Don’t we all want to save money on groceries!? I know I sure do. It seems the total every week is constantly creeping higher, and I’d like to spend some of that cash on other more lasting things. It also seems that if I run into the grocery for a couple of things, say bread and milk, I come out $50 to $70 poorer, from seeing other things I “need.”
So to help us all, I’ve compiled some excellent tips from the “Think Tank Thursday” link parties, on how we can save some of our hard earned money, while still feeding our families!
The first thing most people think of to save money on their grocery bill, is of course, coupons.
If you’ve never used coupons, or maybe even if you have, you may have some preconceived ideas about them. The Teacher’s Wife tackles some of the well known myths that people use as excuses not to use coupons, like “it’s too time consuming” or “they’re only for junk food items.”
Before the Clock Strikes Midnight shares 10 places on the web to find digital coupons, no clipping involved! Even though I’m pretty familiar with coupon sites, I realized I’ve only used 3 out of the 10 sites she mentioned,so I have lots more to check out. My favorite is Retail Me Not! Whenever I’m ordering something on line (that’s not on Amazon), before I hit “place order,” I go there to check if there are any discounts or free shipping codes on what I’m ordering, even if it’s just takeout. Almost every single time, there is some discount or savings I was not aware of!
City of Creative Dreams shares the best coupon/saving sites for those of you who live in Canada.
Now if you’ve never used coupons, or are looking for an efficient way to organize them, so they’re readily available, City of Creative Dreams also shows us her tidy method for organizing those money saving coupons!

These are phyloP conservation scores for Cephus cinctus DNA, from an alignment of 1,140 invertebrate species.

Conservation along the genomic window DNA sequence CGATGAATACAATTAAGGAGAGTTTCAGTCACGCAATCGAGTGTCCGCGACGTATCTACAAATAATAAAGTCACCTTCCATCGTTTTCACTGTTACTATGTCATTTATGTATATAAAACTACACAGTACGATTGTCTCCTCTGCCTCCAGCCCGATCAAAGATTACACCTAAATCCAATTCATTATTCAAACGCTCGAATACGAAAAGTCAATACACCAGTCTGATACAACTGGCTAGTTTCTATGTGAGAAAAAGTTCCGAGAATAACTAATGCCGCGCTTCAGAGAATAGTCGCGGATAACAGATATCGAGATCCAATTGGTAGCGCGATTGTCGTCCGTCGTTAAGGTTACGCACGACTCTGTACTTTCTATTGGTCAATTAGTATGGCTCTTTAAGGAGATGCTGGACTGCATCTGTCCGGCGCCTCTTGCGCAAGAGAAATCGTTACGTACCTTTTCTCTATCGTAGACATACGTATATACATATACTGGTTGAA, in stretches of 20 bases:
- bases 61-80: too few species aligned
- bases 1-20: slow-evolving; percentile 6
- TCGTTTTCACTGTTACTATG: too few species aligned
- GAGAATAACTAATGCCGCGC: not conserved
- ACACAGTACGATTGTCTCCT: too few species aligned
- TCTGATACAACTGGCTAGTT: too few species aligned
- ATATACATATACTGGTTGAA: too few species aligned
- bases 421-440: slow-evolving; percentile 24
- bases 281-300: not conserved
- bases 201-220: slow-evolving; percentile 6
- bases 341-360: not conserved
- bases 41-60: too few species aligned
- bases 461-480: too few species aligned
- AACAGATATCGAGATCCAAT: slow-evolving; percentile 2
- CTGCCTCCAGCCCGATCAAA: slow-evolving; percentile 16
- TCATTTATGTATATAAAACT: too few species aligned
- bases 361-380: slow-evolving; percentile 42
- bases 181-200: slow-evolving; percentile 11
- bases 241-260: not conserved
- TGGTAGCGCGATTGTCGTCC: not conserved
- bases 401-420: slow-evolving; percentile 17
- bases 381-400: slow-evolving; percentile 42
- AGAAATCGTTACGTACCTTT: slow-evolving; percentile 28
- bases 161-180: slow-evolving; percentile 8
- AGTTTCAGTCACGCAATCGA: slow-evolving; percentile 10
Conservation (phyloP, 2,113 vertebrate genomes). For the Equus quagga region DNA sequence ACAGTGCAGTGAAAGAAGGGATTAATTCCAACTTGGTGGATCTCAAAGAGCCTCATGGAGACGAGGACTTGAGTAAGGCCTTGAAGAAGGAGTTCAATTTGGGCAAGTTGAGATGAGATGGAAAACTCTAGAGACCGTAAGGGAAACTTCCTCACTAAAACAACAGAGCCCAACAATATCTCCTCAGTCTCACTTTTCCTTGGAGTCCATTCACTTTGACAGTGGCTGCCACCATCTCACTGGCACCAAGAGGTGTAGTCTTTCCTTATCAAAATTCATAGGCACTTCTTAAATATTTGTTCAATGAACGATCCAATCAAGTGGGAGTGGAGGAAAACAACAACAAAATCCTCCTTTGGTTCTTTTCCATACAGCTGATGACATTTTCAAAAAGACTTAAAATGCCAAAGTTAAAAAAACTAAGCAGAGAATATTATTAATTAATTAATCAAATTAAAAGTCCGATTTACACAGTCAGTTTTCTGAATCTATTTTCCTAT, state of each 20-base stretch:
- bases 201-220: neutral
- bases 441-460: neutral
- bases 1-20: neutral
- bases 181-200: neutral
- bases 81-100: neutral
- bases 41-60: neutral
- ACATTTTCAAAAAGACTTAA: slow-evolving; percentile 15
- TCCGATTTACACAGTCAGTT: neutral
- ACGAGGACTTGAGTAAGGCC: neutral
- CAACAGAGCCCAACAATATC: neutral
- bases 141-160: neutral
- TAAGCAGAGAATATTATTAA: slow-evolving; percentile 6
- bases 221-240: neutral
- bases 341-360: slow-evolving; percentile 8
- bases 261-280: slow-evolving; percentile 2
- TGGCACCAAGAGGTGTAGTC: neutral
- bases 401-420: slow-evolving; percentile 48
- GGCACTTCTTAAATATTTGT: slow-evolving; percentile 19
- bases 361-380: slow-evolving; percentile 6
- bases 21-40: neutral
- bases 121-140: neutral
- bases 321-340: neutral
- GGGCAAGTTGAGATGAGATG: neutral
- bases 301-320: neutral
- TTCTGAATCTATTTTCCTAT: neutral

Do you ever stand in the grocery aisle looking at something, and wonder “Is that a good price or not?” I must admit to frequent moments of “brain fog” at my stage in life, and can use all the help I can get. If you want to get the most out of using coupons, you try and purchase the product when it’s at it’s lowest price to begin with, then use the coupon to get a better price, AND if the store doubles coupons, the savings is even better!
Letters from Sunnybrook shows us how to make a price book so that we can keep track of the best price for our most common grocery purchases, and know when we are getting the best deal on something.
If you live in the Pacific Northwest, Practical Stewardship has done the work for you, as she shares her printable list for prices to meet or beat on groceries.
While I haven’t tried cash back sites myself, I do know several people who have been very happy using these three programs, and What’s Up Fagan’s shares valuable info on how to use these cash back sites.
Now if you don’t care to bother with coupons, but still want to save money on your food bill, keep an eye out for my next post where I’ve compiled lots of other ways to save on that daunting food bill!